Coastal fisheries have seen reduced fish stocks. In response, the community of Kuruwitu village in Kilifi County set up their own no-take area in 2003, referred to as a tengefu. This received formal backing from the national govenrment in 2007-2008. The idea has been replicated, with there now being 22 tengefu along the Kenyan coastline. This practice is inspired by traditional resource management, which before the 1920s sometimes saw seasonal closures to protect fish stocks. While there have been a range of effects, some tengefu have seen a marked revival of coral reefs and fish stocks.[24]

See also


  1. ^ a b c d e Kenya country profile. Library of Congress Federal Research Division (June 2007). This article incorporates text from this source, which is in the public domain.
  2. ^ a b Mwanda, C.O. Engineering Division, Ministry of Agriculture. (2000). A note on weed control in Machakos District, Kenya. Retrieved 5 May 2008, from http://atnesa.org.
  3. ^ Kenya production in 2018, by FAO
  4. ^ a b c d e f g h i j Kfir, Rami; Overholt, W. A.; Khan, Z. R.; Polaszek, A. (2002). "Biology and Management of Economically Important Lepidopteran Cereal Stem Borers in Africa". Annual Review of Entomology. 47 (1). Annual Reviews: 701–731. doi:10.1146/annurev.ento.47.091201.145254. ISSN 0066-4170. PMID 11729089.
  5. ^ a b Nel, Michelle. GM Potatoes Rejected in Year of Potato. Retrieved 1 May 2008, from http://www.biosafetyafrica.net. The Case of Transgenic Sweet Potato in Kenya. Retrieved 4 May 2008, from http://www.ielrc.org.
  6. ^ International Potato Center. Biological Weevil Control. Retrieved 5 May 2008, from http://www.cipotato.org.
  7. ^ a b c d e f "Got roses this Valentine's Day? They probably came from Kenya", CNN, March 16, 2015.
  8. ^ "African countries must get smarter with their agriculture". The Economist. 26 March 2020. Retrieved 19 November 2020.
  9. ^ Republic of Kenya, Ministry of Water and Irrigation (2009)’’'National Irrigation and Drainage Policy:3-4.'’’
  10. ^ Macharia, Peter. Kenya National Report. (29 July 2004). Gateway to Land and Water Information. Retrieved 21 April 2008, from http://www.fao.org.
  11. ^ Dankers, Cora Liu, Pascal (2003). Environmental and social standards, certification and labelling for cash crops. Food and Agriculture Organization of the United Nations. ISBN 92-5-105068-6. OCLC 474270200.((cite book)): CS1 maint: multiple names: authors list (link)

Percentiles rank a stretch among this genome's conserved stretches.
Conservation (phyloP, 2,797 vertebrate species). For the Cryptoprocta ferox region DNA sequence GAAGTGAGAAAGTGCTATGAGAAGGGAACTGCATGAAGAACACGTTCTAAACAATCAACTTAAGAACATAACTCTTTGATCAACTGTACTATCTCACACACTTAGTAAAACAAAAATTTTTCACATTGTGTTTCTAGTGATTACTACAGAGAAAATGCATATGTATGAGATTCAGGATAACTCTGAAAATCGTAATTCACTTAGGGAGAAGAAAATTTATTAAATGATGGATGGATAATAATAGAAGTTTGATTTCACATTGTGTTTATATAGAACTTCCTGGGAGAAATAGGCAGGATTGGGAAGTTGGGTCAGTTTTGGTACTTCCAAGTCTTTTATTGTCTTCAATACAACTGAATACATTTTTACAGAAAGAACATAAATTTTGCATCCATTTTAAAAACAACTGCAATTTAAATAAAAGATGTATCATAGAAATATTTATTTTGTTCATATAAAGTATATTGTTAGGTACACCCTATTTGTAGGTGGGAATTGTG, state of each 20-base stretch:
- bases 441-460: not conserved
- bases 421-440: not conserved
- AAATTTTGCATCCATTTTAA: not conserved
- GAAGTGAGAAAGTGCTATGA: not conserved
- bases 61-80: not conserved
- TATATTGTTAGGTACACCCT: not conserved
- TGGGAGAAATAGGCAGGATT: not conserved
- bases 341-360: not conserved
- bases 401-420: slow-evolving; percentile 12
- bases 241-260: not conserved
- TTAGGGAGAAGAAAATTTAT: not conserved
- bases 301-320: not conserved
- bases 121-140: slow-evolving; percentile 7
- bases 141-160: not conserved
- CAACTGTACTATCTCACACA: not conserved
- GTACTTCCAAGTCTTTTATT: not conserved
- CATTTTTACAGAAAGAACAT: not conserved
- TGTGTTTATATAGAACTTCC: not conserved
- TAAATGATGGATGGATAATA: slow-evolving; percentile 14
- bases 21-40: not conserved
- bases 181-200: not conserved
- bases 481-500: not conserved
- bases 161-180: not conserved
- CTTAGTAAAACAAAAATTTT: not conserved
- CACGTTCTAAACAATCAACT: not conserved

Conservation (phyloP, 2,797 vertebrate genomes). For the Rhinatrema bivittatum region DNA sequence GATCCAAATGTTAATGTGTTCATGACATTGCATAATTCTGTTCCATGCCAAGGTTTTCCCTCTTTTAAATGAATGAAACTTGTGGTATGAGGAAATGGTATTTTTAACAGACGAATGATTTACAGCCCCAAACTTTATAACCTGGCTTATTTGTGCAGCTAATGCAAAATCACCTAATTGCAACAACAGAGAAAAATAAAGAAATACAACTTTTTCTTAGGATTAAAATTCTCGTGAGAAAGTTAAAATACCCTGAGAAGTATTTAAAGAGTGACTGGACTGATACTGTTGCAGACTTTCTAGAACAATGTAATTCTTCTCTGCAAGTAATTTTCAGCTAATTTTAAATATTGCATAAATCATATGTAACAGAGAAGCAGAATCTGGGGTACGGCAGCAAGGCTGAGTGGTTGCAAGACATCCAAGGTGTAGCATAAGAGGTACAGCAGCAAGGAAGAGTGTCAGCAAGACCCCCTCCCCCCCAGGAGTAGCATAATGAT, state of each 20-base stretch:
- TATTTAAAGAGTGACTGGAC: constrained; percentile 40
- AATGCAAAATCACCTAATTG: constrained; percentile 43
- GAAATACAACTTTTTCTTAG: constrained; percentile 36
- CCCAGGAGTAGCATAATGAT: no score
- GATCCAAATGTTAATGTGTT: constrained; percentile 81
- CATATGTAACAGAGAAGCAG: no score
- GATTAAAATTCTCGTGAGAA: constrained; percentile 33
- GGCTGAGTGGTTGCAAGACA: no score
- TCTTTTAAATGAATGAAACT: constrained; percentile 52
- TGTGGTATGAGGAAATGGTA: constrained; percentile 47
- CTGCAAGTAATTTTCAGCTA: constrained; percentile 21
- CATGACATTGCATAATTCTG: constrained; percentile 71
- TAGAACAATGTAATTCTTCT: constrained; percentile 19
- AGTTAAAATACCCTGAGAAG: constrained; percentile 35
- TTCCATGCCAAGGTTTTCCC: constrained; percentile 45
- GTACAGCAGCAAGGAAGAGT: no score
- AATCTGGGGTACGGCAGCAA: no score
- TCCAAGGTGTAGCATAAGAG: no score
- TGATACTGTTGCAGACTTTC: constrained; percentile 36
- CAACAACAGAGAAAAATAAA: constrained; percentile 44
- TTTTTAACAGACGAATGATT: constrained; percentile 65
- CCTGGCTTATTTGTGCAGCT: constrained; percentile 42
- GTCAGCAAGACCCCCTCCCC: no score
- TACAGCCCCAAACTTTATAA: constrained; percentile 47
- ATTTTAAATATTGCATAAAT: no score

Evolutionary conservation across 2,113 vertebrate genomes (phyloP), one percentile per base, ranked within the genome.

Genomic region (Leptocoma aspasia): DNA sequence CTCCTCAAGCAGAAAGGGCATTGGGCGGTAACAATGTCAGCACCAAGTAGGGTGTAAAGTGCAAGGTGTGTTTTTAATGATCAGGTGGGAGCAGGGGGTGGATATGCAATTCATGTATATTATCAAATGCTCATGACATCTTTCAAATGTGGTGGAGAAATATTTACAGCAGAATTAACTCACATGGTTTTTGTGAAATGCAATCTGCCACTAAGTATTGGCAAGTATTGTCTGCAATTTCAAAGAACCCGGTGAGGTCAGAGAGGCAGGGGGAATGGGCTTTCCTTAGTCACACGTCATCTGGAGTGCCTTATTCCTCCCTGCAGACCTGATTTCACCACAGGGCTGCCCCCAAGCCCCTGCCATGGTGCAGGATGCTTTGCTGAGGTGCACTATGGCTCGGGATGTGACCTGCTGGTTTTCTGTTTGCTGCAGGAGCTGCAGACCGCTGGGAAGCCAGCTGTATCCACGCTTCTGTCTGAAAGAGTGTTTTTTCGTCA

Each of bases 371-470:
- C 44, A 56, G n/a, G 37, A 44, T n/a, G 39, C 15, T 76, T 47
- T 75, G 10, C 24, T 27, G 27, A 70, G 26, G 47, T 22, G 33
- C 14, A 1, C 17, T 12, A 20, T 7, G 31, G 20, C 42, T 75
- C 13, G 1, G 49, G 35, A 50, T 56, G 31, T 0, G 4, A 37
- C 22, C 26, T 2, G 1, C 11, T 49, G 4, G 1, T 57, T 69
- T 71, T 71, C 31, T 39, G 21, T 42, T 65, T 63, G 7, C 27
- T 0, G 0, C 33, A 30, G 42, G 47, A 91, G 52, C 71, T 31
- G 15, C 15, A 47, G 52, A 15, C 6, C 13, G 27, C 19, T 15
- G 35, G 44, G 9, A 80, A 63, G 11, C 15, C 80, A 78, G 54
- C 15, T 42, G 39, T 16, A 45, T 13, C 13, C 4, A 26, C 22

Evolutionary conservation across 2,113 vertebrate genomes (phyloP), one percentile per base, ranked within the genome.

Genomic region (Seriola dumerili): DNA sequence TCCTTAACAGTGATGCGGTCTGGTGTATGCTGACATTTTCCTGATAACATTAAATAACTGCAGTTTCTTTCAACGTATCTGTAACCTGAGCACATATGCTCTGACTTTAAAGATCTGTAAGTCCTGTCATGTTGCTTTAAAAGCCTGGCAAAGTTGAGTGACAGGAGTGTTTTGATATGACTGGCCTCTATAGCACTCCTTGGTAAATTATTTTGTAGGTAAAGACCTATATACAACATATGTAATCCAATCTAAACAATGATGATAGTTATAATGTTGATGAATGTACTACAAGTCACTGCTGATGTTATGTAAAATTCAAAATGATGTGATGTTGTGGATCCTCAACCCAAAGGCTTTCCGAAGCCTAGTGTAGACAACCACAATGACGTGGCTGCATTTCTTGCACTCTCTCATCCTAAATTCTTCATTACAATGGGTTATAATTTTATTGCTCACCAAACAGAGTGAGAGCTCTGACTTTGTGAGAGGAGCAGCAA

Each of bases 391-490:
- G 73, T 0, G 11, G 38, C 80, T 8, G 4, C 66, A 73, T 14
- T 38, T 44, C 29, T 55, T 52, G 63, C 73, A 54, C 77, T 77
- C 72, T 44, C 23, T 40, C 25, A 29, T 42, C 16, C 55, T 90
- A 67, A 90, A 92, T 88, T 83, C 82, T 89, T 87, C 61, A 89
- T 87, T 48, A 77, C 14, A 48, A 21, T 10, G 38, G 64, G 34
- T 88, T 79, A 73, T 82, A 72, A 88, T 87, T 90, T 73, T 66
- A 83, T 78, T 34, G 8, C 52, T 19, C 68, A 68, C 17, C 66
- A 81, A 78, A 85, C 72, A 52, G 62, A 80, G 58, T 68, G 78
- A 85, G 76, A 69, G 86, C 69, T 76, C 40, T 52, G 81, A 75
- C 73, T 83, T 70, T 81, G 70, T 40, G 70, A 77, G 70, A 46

12. ^ Hand, E. (12 December 2006). Biotech debate divides Africa. Knight Ridder Tribune Business News, Retrieved 27 May 2008, from ProQuest Database
  13. ^ Black, R. (9 August 2004). Struggling to find GM's middle ground. Retrieved 1 June 2008, from http://news.bbc.co.uk/go/pr/fr/-2/hi/science/nature/3662616.stm[permanent dead link]
  14. ^ Watermelon farming in Kenya
  15. ^ Pilipili hoho farming in Kenya
  16. ^ Water scarcity in Kenya
  17. ^ (a) Two-hour interview by WD Ogilvie of David Hines in 1999 (b) Obituary by WD Ogilvie in the London Daily Telegraph 8 April 2000.
  18. ^ KARI
  19. ^ Historical Perspective of KARI http://www.kari.org/index.php?q=content/historical-perspective/
  20. ^ "Kenya Agricultural and Livestock Research Act (No 17 of 2013)". Parliament of Kenya. Archived from the original on 31 March 2014. Retrieved 17 November 2014.
  21. ^ "Kenya Agricultural & Livestock Research Organisation". Archived from the original on 23 August 2019. Retrieved 17 November 2014.
  22. ^ "Kari merged with 3 others to create research body". Standard Digital News. 19 August 2014. Retrieved 17 November 2014.
  23. ^ Mkawale, Steve. "Egerton University sets up website for livestock farming". The Standard. Retrieved 21 February 2020.
  24. ^ Anthony Langat (9 August 2023). "Kenyan fishers put new twists on an age-old marine conservation system". Mongabay. Retrieved 11 August 2023.

State corporations of Kenyan agriculture from the Kenyan government main site

*Fruits and Vegetables Kiosk in Nairobi